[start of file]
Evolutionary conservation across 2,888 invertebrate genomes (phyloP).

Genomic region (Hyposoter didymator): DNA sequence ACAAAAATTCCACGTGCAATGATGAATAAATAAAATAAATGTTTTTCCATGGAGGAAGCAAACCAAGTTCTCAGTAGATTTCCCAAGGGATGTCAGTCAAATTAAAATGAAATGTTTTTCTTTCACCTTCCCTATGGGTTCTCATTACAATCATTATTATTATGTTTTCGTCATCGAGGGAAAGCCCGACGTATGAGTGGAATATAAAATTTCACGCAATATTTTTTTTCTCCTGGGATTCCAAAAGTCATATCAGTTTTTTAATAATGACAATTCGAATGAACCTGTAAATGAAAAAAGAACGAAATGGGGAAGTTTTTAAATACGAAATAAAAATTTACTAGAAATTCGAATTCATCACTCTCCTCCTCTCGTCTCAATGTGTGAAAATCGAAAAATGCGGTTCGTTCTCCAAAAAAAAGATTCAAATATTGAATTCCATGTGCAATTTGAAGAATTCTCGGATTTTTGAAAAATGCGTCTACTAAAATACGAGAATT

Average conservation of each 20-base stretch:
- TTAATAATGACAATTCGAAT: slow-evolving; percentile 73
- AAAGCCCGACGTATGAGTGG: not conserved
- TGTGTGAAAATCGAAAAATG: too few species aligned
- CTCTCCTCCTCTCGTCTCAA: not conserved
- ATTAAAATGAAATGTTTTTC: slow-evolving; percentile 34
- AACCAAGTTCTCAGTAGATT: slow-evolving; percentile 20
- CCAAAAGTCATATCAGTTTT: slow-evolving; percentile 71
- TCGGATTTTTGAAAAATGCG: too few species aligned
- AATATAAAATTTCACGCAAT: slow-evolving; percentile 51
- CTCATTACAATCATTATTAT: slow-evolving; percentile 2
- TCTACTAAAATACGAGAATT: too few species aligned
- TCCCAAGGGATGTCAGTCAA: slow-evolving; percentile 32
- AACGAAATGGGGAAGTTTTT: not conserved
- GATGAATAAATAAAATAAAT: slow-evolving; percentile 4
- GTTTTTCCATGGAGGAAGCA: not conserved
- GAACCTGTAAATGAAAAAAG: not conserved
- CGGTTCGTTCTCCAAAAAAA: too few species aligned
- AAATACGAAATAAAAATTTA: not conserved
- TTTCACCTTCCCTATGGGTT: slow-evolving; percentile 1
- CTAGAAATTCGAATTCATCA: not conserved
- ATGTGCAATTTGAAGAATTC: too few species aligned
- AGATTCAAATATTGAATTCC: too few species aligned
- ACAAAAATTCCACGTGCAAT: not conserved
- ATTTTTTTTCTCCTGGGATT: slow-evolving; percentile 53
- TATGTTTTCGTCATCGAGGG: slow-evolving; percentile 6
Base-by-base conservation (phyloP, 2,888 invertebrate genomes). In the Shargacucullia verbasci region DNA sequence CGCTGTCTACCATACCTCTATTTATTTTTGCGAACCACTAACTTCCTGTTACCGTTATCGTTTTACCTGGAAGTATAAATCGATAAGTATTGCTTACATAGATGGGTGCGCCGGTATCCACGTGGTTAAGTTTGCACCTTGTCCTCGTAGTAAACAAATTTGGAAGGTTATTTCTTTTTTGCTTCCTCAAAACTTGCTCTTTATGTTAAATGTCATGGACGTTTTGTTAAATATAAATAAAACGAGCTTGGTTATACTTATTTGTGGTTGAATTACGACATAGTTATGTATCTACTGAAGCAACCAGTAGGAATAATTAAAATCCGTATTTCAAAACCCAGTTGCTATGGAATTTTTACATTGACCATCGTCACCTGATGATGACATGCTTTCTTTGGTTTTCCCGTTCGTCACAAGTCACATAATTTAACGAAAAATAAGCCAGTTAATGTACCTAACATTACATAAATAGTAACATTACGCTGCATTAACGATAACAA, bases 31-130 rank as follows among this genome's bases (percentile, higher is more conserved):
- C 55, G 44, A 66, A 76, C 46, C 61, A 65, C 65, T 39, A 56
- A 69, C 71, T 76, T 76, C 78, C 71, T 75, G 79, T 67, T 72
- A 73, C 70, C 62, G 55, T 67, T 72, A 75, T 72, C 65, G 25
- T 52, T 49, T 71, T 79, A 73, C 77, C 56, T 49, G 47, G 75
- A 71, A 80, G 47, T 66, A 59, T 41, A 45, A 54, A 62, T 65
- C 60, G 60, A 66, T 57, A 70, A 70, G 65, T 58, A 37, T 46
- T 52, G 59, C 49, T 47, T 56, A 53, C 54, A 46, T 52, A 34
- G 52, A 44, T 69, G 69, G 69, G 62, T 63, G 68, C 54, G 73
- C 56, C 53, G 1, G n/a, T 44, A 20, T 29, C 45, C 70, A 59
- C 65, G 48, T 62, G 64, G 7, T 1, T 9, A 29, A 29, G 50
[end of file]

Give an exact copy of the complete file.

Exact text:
Evolutionary conservation across 2,888 invertebrate genomes (phyloP).

Genomic region (Hyposoter didymator): DNA sequence ACAAAAATTCCACGTGCAATGATGAATAAATAAAATAAATGTTTTTCCATGGAGGAAGCAAACCAAGTTCTCAGTAGATTTCCCAAGGGATGTCAGTCAAATTAAAATGAAATGTTTTTCTTTCACCTTCCCTATGGGTTCTCATTACAATCATTATTATTATGTTTTCGTCATCGAGGGAAAGCCCGACGTATGAGTGGAATATAAAATTTCACGCAATATTTTTTTTCTCCTGGGATTCCAAAAGTCATATCAGTTTTTTAATAATGACAATTCGAATGAACCTGTAAATGAAAAAAGAACGAAATGGGGAAGTTTTTAAATACGAAATAAAAATTTACTAGAAATTCGAATTCATCACTCTCCTCCTCTCGTCTCAATGTGTGAAAATCGAAAAATGCGGTTCGTTCTCCAAAAAAAAGATTCAAATATTGAATTCCATGTGCAATTTGAAGAATTCTCGGATTTTTGAAAAATGCGTCTACTAAAATACGAGAATT

Average conservation of each 20-base stretch:
- TTAATAATGACAATTCGAAT: slow-evolving; percentile 73
- AAAGCCCGACGTATGAGTGG: not conserved
- TGTGTGAAAATCGAAAAATG: too few species aligned
- CTCTCCTCCTCTCGTCTCAA: not conserved
- ATTAAAATGAAATGTTTTTC: slow-evolving; percentile 34
- AACCAAGTTCTCAGTAGATT: slow-evolving; percentile 20
- CCAAAAGTCATATCAGTTTT: slow-evolving; percentile 71
- TCGGATTTTTGAAAAATGCG: too few species aligned
- AATATAAAATTTCACGCAAT: slow-evolving; percentile 51
- CTCATTACAATCATTATTAT: slow-evolving; percentile 2
- TCTACTAAAATACGAGAATT: too few species aligned
- TCCCAAGGGATGTCAGTCAA: slow-evolving; percentile 32
- AACGAAATGGGGAAGTTTTT: not conserved
- GATGAATAAATAAAATAAAT: slow-evolving; percentile 4
- GTTTTTCCATGGAGGAAGCA: not conserved
- GAACCTGTAAATGAAAAAAG: not conserved
- CGGTTCGTTCTCCAAAAAAA: too few species aligned
- AAATACGAAATAAAAATTTA: not conserved
- TTTCACCTTCCCTATGGGTT: slow-evolving; percentile 1
- CTAGAAATTCGAATTCATCA: not conserved
- ATGTGCAATTTGAAGAATTC: too few species aligned
- AGATTCAAATATTGAATTCC: too few species aligned
- ACAAAAATTCCACGTGCAAT: not conserved
- ATTTTTTTTCTCCTGGGATT: slow-evolving; percentile 53
- TATGTTTTCGTCATCGAGGG: slow-evolving; percentile 6
Base-by-base conservation (phyloP, 2,888 invertebrate genomes). In the Shargacucullia verbasci region DNA sequence CGCTGTCTACCATACCTCTATTTATTTTTGCGAACCACTAACTTCCTGTTACCGTTATCGTTTTACCTGGAAGTATAAATCGATAAGTATTGCTTACATAGATGGGTGCGCCGGTATCCACGTGGTTAAGTTTGCACCTTGTCCTCGTAGTAAACAAATTTGGAAGGTTATTTCTTTTTTGCTTCCTCAAAACTTGCTCTTTATGTTAAATGTCATGGACGTTTTGTTAAATATAAATAAAACGAGCTTGGTTATACTTATTTGTGGTTGAATTACGACATAGTTATGTATCTACTGAAGCAACCAGTAGGAATAATTAAAATCCGTATTTCAAAACCCAGTTGCTATGGAATTTTTACATTGACCATCGTCACCTGATGATGACATGCTTTCTTTGGTTTTCCCGTTCGTCACAAGTCACATAATTTAACGAAAAATAAGCCAGTTAATGTACCTAACATTACATAAATAGTAACATTACGCTGCATTAACGATAACAA, bases 31-130 rank as follows among this genome's bases (percentile, higher is more conserved):
- C 55, G 44, A 66, A 76, C 46, C 61, A 65, C 65, T 39, A 56
- A 69, C 71, T 76, T 76, C 78, C 71, T 75, G 79, T 67, T 72
- A 73, C 70, C 62, G 55, T 67, T 72, A 75, T 72, C 65, G 25
- T 52, T 49, T 71, T 79, A 73, C 77, C 56, T 49, G 47, G 75
- A 71, A 80, G 47, T 66, A 59, T 41, A 45, A 54, A 62, T 65
- C 60, G 60, A 66, T 57, A 70, A 70, G 65, T 58, A 37, T 46
- T 52, G 59, C 49, T 47, T 56, A 53, C 54, A 46, T 52, A 34
- G 52, A 44, T 69, G 69, G 69, G 62, T 63, G 68, C 54, G 73
- C 56, C 53, G 1, G n/a, T 44, A 20, T 29, C 45, C 70, A 59
- C 65, G 48, T 62, G 64, G 7, T 1, T 9, A 29, A 29, G 50